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    Banking Your Baby's Cord Blood

    The pros and cons, costs, and reasons behind saving your newborn's umbilical cord blood.

    Public Cord Blood Banking

    There is an alternative to private banking. Some parents decide to donate their child's cord blood to a public cord blood bank for free, which makes it available to anyone who needs it. Most doctors and medical organizations favor public donation. The Institute of Medicine has proposed that Congress create a National Cord Blood Stem Cell Bank Program along the lines of the national bone marrow donation system.

    In the unlikely event that your child ever needs the cord blood you donated to a public bank, odds are good that you will be able to get it back.

    "The chances that anyone will ever use a particular unit of cord blood that you donate is small," says Feig. "So if your child needs it 10 years down the pike, there's an overwhelming chance that the cells will still be available."

    Obviously, there's no guarantee, but it's something to keep in mind. If you are interested in public cord blood donation, get in touch with the National Marrow Donor Program at www.marrow.org. You can also ask your health care provider about medical centers in your area that might accept donations.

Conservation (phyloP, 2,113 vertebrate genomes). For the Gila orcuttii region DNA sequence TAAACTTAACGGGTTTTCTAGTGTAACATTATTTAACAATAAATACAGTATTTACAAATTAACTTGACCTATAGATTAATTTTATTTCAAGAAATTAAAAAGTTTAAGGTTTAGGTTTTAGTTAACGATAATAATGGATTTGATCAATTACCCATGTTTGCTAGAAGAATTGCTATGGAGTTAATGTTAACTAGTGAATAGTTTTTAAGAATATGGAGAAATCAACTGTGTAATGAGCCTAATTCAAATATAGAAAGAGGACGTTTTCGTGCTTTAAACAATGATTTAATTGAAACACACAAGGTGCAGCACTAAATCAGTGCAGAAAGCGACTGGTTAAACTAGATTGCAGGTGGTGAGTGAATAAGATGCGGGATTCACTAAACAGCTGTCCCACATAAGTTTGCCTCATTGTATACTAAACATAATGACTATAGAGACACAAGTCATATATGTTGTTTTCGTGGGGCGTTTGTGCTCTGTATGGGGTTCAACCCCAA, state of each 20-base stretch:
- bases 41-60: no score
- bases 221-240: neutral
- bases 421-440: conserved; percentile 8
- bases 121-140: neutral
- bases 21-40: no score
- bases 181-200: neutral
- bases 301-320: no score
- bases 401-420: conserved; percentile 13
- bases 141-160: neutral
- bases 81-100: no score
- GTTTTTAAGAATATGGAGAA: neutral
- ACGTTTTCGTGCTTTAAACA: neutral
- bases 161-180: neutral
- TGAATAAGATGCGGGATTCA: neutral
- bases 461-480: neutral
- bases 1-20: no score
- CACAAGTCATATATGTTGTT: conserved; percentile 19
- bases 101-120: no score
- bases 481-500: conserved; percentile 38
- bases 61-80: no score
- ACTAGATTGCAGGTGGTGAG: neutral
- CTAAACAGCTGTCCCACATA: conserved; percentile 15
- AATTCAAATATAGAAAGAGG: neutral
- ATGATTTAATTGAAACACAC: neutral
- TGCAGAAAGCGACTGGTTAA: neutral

But Ecker points out that we're still a ways off from organized public cord blood banking. In most of the country, a public donation isn't even possible. There's no system in place. So for many people, the choice isn't between public and private banking. It's between private banking and letting the cord blood go to waste.

    Making the Choice About Cord Blood

    Deciding to bank your child's cord blood is a personal decision. Some people feel that the potential benefits are too few to justify the money. Others believe that it's a worthwhile investment.

    The key is to understand the details so you can make a rational decision. Whatever you do, don't let yourself be pushed into a choice.

    "I think it's fine if a parent makes an informed decision to do this," says Caplan. "But I don't like parents being guilted or shamed into this by misleading advertising. No one should make you feel like irresponsible or reckless parents if you don't choose to bank your child's cord blood." He says that people who are expecting a child are especially vulnerable to this sort of pressure.

    But if you research the possible benefits and feel that banking your baby's blood would give you peace of mind -- and you're comfortable with the cost -- then do it. Talk to your health care provider and start researching some of the banks. Also, read about the best way to assess your need for banking cord blood.

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